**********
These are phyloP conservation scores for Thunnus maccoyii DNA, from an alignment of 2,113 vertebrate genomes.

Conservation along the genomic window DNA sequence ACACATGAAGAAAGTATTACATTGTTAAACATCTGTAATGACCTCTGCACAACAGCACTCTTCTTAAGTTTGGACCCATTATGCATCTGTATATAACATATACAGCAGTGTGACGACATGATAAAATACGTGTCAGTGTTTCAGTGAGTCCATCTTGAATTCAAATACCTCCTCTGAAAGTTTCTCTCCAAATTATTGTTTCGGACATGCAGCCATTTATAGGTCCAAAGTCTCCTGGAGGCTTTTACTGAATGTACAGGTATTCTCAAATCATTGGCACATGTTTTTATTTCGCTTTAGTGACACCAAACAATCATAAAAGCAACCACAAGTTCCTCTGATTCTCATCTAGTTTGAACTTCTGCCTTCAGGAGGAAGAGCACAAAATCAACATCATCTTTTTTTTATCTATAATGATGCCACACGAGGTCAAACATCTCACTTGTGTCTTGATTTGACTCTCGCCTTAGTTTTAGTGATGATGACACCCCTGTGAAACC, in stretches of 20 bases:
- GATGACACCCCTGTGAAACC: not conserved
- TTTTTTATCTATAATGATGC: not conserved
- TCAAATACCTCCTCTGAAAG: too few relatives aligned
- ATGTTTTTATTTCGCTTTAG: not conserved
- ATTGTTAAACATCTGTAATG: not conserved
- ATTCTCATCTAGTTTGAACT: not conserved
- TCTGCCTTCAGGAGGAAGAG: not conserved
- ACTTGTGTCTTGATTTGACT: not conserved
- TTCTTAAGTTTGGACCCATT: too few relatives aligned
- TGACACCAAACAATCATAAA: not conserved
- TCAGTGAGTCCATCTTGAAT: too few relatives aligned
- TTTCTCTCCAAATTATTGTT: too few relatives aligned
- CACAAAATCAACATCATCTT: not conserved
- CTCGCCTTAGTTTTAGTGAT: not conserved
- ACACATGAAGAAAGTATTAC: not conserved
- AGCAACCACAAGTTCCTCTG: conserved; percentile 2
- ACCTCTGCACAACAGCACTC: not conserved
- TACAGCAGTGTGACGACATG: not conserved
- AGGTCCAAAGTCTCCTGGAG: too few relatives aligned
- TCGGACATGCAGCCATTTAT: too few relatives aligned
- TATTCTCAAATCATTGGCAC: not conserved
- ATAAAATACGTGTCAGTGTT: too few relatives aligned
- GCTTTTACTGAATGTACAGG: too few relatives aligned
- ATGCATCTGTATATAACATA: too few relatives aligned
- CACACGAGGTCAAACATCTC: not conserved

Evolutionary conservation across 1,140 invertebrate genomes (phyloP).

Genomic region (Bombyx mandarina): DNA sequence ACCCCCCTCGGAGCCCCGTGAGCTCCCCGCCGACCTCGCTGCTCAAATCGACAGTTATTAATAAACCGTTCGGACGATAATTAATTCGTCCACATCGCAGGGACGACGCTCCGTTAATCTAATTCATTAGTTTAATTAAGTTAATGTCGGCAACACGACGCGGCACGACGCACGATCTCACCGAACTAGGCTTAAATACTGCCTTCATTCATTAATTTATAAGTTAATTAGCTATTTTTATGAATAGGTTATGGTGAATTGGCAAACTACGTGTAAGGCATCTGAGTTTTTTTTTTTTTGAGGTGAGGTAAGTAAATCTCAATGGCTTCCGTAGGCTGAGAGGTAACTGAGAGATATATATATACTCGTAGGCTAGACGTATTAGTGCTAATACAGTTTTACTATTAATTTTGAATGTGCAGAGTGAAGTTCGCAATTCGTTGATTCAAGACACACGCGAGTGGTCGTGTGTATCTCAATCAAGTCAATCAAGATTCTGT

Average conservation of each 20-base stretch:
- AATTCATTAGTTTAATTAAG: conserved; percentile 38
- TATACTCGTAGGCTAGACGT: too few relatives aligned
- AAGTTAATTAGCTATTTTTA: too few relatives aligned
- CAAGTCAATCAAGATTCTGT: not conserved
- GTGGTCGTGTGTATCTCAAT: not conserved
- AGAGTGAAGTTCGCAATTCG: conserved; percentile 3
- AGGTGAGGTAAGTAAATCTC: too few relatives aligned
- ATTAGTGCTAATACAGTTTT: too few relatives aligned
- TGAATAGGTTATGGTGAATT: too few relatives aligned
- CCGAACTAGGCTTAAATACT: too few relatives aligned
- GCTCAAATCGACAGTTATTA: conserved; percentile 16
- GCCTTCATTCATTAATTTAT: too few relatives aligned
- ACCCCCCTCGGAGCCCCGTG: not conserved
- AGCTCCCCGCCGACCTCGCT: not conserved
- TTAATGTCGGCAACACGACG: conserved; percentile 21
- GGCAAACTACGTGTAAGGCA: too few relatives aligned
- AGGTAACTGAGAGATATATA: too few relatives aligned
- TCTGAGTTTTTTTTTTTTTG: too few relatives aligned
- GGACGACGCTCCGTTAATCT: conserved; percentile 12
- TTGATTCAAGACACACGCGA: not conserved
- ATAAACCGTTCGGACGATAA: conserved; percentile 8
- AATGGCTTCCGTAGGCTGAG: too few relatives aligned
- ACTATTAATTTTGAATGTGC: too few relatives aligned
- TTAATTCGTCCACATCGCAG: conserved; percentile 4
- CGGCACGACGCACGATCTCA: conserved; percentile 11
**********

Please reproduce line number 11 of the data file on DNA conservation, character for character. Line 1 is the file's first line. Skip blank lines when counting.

- TTCTTAAGTTTGGACCCATT: too few relatives aligned